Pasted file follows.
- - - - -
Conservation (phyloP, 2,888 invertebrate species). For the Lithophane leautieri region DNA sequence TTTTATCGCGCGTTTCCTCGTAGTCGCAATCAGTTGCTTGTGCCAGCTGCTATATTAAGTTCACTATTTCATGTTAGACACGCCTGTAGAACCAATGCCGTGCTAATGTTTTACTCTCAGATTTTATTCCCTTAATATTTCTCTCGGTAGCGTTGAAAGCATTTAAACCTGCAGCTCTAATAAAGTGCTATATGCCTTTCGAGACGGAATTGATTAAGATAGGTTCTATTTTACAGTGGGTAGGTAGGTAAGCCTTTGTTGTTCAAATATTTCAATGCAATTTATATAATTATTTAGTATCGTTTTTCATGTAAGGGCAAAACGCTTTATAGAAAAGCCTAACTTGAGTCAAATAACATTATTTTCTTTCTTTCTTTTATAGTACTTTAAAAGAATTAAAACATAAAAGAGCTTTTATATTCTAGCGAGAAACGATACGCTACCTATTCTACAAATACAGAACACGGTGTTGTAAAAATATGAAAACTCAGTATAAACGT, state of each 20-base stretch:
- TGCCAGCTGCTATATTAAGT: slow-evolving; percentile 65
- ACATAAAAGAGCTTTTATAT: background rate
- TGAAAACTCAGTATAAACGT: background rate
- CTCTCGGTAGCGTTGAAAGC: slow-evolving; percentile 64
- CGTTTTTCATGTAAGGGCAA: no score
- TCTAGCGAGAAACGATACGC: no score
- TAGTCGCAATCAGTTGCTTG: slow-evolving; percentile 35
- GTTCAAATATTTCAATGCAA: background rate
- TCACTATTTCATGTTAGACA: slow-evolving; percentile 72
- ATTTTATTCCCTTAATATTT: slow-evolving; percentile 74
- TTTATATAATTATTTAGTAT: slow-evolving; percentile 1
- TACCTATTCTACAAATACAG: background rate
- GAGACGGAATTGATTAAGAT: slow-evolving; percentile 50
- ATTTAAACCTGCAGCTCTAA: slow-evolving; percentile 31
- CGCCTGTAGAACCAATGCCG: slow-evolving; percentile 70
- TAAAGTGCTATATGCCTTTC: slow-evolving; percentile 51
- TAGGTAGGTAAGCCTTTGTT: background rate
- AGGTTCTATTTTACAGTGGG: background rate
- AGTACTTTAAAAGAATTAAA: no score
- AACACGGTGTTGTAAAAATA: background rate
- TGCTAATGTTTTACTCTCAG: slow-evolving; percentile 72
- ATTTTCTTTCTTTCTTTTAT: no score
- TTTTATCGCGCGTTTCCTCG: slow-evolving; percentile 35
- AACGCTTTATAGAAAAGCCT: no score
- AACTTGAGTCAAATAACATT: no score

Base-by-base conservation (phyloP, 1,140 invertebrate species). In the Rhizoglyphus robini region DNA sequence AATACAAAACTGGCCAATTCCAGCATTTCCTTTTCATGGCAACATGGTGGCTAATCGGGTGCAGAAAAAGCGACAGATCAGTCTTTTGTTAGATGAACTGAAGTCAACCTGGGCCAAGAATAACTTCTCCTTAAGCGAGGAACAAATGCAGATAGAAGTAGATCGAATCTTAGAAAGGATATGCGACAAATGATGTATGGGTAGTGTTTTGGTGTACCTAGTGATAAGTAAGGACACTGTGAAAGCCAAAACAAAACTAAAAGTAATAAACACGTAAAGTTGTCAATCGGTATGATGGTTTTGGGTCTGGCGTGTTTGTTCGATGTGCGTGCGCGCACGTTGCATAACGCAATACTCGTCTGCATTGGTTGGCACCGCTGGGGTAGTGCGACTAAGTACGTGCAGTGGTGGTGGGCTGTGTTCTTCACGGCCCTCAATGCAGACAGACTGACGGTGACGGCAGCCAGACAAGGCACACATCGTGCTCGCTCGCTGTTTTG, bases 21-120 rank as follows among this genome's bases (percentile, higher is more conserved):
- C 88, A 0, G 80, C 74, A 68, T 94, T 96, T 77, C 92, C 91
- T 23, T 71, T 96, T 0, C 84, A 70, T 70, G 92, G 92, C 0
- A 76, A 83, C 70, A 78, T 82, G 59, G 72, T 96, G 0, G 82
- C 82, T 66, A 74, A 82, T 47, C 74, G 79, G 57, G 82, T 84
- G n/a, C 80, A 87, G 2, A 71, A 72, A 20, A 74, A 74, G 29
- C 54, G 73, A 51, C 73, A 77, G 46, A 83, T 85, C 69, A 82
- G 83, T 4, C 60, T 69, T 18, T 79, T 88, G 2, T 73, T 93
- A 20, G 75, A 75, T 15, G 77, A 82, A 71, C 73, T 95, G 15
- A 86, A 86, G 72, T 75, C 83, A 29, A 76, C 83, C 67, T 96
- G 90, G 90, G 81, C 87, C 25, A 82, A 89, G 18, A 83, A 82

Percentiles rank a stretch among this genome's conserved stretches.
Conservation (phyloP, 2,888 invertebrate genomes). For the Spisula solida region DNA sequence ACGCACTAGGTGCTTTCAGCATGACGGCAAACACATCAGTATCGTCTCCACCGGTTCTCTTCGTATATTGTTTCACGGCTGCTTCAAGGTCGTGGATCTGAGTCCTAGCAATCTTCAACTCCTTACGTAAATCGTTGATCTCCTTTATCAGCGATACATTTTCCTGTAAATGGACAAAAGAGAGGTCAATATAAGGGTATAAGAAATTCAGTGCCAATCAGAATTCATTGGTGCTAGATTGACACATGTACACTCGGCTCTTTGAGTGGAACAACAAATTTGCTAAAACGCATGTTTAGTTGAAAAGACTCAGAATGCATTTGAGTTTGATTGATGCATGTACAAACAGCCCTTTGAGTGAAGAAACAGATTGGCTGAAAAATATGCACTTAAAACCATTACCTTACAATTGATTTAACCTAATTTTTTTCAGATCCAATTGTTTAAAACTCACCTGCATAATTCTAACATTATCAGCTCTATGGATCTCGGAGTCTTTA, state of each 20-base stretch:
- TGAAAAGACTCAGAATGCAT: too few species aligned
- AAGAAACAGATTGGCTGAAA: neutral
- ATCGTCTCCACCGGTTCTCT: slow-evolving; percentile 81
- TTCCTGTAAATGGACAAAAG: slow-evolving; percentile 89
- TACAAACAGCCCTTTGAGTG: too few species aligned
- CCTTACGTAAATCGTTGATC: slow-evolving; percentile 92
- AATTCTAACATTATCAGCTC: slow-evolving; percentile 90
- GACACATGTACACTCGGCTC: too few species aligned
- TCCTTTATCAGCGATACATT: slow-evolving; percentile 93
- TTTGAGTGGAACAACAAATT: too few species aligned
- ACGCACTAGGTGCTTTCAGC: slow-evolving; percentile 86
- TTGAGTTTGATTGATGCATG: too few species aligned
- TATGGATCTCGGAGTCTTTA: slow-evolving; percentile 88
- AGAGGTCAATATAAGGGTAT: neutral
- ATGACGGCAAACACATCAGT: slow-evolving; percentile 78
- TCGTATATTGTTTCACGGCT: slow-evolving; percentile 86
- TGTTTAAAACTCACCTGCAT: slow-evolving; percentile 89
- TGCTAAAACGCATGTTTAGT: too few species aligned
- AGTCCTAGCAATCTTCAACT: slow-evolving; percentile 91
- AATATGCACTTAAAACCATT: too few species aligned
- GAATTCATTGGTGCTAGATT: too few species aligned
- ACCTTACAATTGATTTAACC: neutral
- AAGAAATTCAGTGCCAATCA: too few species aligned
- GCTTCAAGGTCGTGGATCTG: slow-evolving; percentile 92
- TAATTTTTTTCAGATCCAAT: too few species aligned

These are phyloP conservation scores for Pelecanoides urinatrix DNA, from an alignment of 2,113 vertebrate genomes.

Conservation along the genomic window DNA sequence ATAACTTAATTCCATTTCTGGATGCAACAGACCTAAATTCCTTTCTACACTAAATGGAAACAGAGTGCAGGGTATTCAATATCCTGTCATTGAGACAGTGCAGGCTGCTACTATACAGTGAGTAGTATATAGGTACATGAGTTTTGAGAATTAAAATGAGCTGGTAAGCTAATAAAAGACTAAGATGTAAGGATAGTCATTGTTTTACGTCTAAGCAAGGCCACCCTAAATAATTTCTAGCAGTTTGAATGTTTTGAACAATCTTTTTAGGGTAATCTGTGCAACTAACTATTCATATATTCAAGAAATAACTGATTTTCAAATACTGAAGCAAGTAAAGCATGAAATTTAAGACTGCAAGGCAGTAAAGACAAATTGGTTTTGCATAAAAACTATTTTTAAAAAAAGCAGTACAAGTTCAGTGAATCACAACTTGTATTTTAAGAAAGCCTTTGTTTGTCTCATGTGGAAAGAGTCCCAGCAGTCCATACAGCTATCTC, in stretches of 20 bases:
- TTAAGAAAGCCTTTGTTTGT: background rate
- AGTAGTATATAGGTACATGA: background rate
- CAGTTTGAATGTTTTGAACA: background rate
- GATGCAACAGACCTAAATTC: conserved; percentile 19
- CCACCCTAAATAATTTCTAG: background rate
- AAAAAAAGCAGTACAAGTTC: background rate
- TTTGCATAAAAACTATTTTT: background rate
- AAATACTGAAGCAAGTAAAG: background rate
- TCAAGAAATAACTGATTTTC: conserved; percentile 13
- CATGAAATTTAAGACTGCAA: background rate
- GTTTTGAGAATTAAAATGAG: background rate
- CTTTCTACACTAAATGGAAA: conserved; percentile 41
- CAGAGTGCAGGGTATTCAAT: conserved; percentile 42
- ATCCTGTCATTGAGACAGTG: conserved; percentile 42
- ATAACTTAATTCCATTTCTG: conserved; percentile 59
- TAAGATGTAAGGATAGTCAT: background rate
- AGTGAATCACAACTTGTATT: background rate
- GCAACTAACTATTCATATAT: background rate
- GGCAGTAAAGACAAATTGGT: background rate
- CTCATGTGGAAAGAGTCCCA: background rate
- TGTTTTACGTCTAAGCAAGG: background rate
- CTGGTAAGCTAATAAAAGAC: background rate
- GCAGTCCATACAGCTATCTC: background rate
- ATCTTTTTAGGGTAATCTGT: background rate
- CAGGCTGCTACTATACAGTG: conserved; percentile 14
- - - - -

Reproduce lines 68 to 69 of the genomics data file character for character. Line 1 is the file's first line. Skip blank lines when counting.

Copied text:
- AGTAGTATATAGGTACATGA: background rate
- CAGTTTGAATGTTTTGAACA: background rate